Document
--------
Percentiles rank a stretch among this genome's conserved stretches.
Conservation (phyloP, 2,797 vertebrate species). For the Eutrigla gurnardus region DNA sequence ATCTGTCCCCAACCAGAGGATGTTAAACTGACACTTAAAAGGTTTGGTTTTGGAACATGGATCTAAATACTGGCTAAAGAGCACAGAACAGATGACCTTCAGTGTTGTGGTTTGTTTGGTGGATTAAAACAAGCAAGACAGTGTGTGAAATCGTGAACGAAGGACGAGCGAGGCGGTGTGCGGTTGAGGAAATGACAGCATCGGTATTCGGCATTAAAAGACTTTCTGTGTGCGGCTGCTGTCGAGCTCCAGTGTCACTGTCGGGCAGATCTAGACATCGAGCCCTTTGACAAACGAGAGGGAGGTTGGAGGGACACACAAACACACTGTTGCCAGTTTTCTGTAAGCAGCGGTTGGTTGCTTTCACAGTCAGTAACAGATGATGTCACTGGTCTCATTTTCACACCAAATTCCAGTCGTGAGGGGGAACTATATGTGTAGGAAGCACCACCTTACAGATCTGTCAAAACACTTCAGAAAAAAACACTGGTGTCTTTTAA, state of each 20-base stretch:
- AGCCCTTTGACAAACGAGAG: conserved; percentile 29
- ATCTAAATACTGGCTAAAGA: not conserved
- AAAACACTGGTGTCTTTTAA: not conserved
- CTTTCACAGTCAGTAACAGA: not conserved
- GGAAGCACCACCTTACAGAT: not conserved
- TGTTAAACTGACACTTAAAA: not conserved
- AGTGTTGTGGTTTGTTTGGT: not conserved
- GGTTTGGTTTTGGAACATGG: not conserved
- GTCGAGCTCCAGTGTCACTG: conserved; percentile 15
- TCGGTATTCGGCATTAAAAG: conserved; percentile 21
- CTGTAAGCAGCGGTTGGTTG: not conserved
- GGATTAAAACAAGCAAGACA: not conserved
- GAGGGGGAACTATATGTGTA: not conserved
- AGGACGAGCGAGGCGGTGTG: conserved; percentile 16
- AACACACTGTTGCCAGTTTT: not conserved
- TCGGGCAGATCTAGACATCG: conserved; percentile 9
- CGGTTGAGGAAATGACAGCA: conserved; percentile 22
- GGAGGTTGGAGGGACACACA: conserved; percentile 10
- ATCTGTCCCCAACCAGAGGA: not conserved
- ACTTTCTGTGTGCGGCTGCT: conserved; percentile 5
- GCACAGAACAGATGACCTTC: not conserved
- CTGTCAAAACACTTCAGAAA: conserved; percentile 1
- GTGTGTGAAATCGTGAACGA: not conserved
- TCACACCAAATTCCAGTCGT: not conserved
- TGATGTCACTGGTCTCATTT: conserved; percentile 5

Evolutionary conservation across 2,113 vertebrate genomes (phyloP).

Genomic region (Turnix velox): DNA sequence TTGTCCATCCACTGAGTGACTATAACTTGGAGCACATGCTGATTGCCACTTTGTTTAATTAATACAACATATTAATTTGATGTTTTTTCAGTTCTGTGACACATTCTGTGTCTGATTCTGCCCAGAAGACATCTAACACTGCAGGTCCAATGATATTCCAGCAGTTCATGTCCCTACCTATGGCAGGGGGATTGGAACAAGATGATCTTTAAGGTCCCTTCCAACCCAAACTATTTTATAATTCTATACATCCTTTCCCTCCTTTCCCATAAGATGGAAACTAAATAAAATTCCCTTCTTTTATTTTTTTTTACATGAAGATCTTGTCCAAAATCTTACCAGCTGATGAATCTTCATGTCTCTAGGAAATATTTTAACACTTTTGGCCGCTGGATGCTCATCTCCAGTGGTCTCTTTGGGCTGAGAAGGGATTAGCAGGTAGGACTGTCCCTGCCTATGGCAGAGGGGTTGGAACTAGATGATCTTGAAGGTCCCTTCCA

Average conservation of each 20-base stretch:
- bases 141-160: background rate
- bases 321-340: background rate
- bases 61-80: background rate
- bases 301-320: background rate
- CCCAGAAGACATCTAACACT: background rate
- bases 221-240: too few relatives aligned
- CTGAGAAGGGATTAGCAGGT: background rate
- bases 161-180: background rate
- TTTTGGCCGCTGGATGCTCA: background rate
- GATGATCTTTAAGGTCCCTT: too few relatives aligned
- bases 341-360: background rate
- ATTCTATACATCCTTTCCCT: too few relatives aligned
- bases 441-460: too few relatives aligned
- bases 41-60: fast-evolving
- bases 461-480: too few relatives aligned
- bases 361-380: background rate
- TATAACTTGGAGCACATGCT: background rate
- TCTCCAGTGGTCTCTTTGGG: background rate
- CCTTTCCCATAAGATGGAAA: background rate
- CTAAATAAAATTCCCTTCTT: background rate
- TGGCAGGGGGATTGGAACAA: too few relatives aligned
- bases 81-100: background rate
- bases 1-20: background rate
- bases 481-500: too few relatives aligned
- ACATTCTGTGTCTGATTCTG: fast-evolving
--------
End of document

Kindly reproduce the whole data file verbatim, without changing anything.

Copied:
Percentiles rank a stretch among this genome's conserved stretches.
Conservation (phyloP, 2,797 vertebrate species). For the Eutrigla gurnardus region DNA sequence ATCTGTCCCCAACCAGAGGATGTTAAACTGACACTTAAAAGGTTTGGTTTTGGAACATGGATCTAAATACTGGCTAAAGAGCACAGAACAGATGACCTTCAGTGTTGTGGTTTGTTTGGTGGATTAAAACAAGCAAGACAGTGTGTGAAATCGTGAACGAAGGACGAGCGAGGCGGTGTGCGGTTGAGGAAATGACAGCATCGGTATTCGGCATTAAAAGACTTTCTGTGTGCGGCTGCTGTCGAGCTCCAGTGTCACTGTCGGGCAGATCTAGACATCGAGCCCTTTGACAAACGAGAGGGAGGTTGGAGGGACACACAAACACACTGTTGCCAGTTTTCTGTAAGCAGCGGTTGGTTGCTTTCACAGTCAGTAACAGATGATGTCACTGGTCTCATTTTCACACCAAATTCCAGTCGTGAGGGGGAACTATATGTGTAGGAAGCACCACCTTACAGATCTGTCAAAACACTTCAGAAAAAAACACTGGTGTCTTTTAA, state of each 20-base stretch:
- AGCCCTTTGACAAACGAGAG: conserved; percentile 29
- ATCTAAATACTGGCTAAAGA: not conserved
- AAAACACTGGTGTCTTTTAA: not conserved
- CTTTCACAGTCAGTAACAGA: not conserved
- GGAAGCACCACCTTACAGAT: not conserved
- TGTTAAACTGACACTTAAAA: not conserved
- AGTGTTGTGGTTTGTTTGGT: not conserved
- GGTTTGGTTTTGGAACATGG: not conserved
- GTCGAGCTCCAGTGTCACTG: conserved; percentile 15
- TCGGTATTCGGCATTAAAAG: conserved; percentile 21
- CTGTAAGCAGCGGTTGGTTG: not conserved
- GGATTAAAACAAGCAAGACA: not conserved
- GAGGGGGAACTATATGTGTA: not conserved
- AGGACGAGCGAGGCGGTGTG: conserved; percentile 16
- AACACACTGTTGCCAGTTTT: not conserved
- TCGGGCAGATCTAGACATCG: conserved; percentile 9
- CGGTTGAGGAAATGACAGCA: conserved; percentile 22
- GGAGGTTGGAGGGACACACA: conserved; percentile 10
- ATCTGTCCCCAACCAGAGGA: not conserved
- ACTTTCTGTGTGCGGCTGCT: conserved; percentile 5
- GCACAGAACAGATGACCTTC: not conserved
- CTGTCAAAACACTTCAGAAA: conserved; percentile 1
- GTGTGTGAAATCGTGAACGA: not conserved
- TCACACCAAATTCCAGTCGT: not conserved
- TGATGTCACTGGTCTCATTT: conserved; percentile 5

Evolutionary conservation across 2,113 vertebrate genomes (phyloP).

Genomic region (Turnix velox): DNA sequence TTGTCCATCCACTGAGTGACTATAACTTGGAGCACATGCTGATTGCCACTTTGTTTAATTAATACAACATATTAATTTGATGTTTTTTCAGTTCTGTGACACATTCTGTGTCTGATTCTGCCCAGAAGACATCTAACACTGCAGGTCCAATGATATTCCAGCAGTTCATGTCCCTACCTATGGCAGGGGGATTGGAACAAGATGATCTTTAAGGTCCCTTCCAACCCAAACTATTTTATAATTCTATACATCCTTTCCCTCCTTTCCCATAAGATGGAAACTAAATAAAATTCCCTTCTTTTATTTTTTTTTACATGAAGATCTTGTCCAAAATCTTACCAGCTGATGAATCTTCATGTCTCTAGGAAATATTTTAACACTTTTGGCCGCTGGATGCTCATCTCCAGTGGTCTCTTTGGGCTGAGAAGGGATTAGCAGGTAGGACTGTCCCTGCCTATGGCAGAGGGGTTGGAACTAGATGATCTTGAAGGTCCCTTCCA

Average conservation of each 20-base stretch:
- bases 141-160: background rate
- bases 321-340: background rate
- bases 61-80: background rate
- bases 301-320: background rate
- CCCAGAAGACATCTAACACT: background rate
- bases 221-240: too few relatives aligned
- CTGAGAAGGGATTAGCAGGT: background rate
- bases 161-180: background rate
- TTTTGGCCGCTGGATGCTCA: background rate
- GATGATCTTTAAGGTCCCTT: too few relatives aligned
- bases 341-360: background rate
- ATTCTATACATCCTTTCCCT: too few relatives aligned
- bases 441-460: too few relatives aligned
- bases 41-60: fast-evolving
- bases 461-480: too few relatives aligned
- bases 361-380: background rate
- TATAACTTGGAGCACATGCT: background rate
- TCTCCAGTGGTCTCTTTGGG: background rate
- CCTTTCCCATAAGATGGAAA: background rate
- CTAAATAAAATTCCCTTCTT: background rate
- TGGCAGGGGGATTGGAACAA: too few relatives aligned
- bases 81-100: background rate
- bases 1-20: background rate
- bases 481-500: too few relatives aligned
- ACATTCTGTGTCTGATTCTG: fast-evolving